Supervisors endorse regulatory reforms

Supervisors endorse regulatory reforms

Maricopa County Supervisors endorse regulatory reforms;
Changes aimed at “treating customers better,” rules less burdensome

A months-long review of Maricopa County’s regulatory process has resulted in today’s adoption of a set of 22 recommendations aimed at eliminating unnecessary rules and improving customer service. The report suggested changes in customer service, drainage review, permitting and regulatory reform.

The Board of Supervisors endorsed the report and its recommendations today in a unanimous vote. The recommendations include provisions to increase online reviews of proposed projects, to eliminate unnecessary regulations, especially early in the planning process and greater outreach and education in the regulatory process. County officials said none of the changes will affect public safety but will make county operations more “applicant-friendly.”

“We expect good customer service as the standard for county government. These recommendations will go far to improve the regulatory process and how we interact with the customer,“ Board Chairman Denny Barney said afterward. “I want to thank the members of the task force and the planning staff but especially the citizen members who volunteered to work months on this project. They did enormous research and devoted two full days a month in hearings and negotiations.”

The task force consisted of 26 citizens appointed to represent major stakeholders, including developers, homebuilders, engineers and attorneys. The members have been meeting with department officials in four major subject areas: drainage review, permitting, customer service and regulatory reform.

“This is not window dressing,” Supervisor Steve Chucri said. “We believe in making Maricopa County a better place. The status quo is not good enough and we are going to continue to improve our customer service and regulatory processes.” County Manager Tom Manos said the county has made a commitment to do similar regulatory reviews for all county departments. “This is just the first,” he said.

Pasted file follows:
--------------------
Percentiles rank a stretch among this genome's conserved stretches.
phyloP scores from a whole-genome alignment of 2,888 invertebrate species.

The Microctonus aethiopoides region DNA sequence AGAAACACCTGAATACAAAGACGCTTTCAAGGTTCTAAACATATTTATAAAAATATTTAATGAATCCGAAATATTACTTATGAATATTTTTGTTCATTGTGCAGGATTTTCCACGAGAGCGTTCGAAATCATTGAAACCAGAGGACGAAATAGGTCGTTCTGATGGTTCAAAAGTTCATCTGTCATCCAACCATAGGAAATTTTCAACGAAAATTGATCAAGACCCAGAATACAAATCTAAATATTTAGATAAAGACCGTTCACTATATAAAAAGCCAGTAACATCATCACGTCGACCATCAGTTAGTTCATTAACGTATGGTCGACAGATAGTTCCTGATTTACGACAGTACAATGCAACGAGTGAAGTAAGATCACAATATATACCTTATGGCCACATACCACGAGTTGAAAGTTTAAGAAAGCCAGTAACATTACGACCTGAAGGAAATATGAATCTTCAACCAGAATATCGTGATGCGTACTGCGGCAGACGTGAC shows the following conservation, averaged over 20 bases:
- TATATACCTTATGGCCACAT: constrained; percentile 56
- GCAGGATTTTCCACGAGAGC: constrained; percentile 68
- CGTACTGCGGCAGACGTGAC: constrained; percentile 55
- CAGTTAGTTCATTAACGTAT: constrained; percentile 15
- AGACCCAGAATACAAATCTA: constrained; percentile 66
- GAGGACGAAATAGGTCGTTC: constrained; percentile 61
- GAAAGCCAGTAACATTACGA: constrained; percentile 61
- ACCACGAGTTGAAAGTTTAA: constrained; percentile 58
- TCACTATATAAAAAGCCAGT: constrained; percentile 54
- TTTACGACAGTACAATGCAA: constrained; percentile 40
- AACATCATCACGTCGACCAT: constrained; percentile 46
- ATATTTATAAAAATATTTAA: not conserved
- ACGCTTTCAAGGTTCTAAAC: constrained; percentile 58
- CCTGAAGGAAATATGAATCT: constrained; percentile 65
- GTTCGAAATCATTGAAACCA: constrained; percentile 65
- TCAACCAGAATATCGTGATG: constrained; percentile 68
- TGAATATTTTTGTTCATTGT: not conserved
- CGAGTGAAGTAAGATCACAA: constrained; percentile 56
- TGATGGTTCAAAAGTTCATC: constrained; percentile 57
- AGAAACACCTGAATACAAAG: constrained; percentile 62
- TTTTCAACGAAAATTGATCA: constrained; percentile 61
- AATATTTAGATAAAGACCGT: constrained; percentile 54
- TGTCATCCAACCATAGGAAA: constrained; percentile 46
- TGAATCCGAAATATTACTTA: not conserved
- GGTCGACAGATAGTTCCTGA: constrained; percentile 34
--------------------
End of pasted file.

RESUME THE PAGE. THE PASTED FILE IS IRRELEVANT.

Supervisor Clint Hickman, who had called for and helped adopt a countywide moratorium on new regulations last year, endorsed the process. “We are taking our existing rules and regulations and try to streamline them,” he said.

Some of the recommendations include:

  • Eliminate early and redundant zoning and drainage plan reviews. “This eliminates some of the unnecessary burdens,” Planning Director Debra Stark explained. “If they get the entitlement, they have to do it (the detailed plan) anyway.”
  • Create a single, simplified document containing subdivision regulations and guidelines.
  • Increase public outreach and educational workshops.
  • Bring certain drainage regulations into greater conformity with cities and other jurisdictions, while maintaining safety standards.
  • Use to a greater extent a customer survey to obtain feedback.
  • Reorganize certain planning operations to allow more “one-stop shop” opportunities for applicants.
  • Improve coordination and collaboration.

Many of the recommendations have already been implemented by the planning department, while others are being reviewed for implementation.

“We are breaking new ground here,” Supervisor Mary Rose Wilcox said. Both she and Supervisor Andy Kunasek complimented staff for working with the task force, even suggesting many of the specific recommendations. “This is a good example of the regulators and the regulated getting together,” Kunasek said.

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